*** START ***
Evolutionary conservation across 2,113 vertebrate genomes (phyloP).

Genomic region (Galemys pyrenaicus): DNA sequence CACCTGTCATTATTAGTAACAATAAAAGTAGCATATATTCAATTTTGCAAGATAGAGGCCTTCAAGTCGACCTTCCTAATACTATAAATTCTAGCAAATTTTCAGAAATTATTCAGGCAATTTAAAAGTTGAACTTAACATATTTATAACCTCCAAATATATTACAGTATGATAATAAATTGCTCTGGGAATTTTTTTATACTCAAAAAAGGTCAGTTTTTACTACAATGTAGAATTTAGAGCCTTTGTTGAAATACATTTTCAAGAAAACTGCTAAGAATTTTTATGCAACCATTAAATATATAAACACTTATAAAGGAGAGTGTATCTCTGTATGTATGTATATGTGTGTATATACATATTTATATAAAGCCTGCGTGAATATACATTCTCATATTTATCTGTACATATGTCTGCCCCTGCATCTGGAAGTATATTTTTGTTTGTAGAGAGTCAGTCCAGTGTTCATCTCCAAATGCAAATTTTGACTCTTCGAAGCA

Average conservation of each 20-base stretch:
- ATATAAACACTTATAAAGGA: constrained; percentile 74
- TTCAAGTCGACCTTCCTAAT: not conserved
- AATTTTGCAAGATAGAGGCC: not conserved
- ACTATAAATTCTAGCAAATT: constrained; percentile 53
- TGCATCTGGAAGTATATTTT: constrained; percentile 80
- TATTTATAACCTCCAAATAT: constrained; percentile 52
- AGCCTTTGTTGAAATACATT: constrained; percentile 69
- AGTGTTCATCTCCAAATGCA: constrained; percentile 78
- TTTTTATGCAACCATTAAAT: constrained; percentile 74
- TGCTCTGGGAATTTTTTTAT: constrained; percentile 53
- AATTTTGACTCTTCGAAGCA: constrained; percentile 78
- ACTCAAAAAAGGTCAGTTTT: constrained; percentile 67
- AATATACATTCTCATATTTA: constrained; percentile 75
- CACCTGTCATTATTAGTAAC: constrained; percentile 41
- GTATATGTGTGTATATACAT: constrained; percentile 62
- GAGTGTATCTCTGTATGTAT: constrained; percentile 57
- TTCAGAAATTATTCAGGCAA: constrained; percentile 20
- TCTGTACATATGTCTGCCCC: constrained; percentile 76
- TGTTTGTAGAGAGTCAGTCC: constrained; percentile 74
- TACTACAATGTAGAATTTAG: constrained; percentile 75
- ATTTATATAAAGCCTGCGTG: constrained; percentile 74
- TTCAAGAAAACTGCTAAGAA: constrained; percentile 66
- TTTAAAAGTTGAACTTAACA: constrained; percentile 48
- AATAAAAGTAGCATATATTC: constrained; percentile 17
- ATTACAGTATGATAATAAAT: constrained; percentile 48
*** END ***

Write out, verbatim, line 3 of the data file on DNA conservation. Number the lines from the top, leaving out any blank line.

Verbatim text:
Average conservation of each 20-base stretch: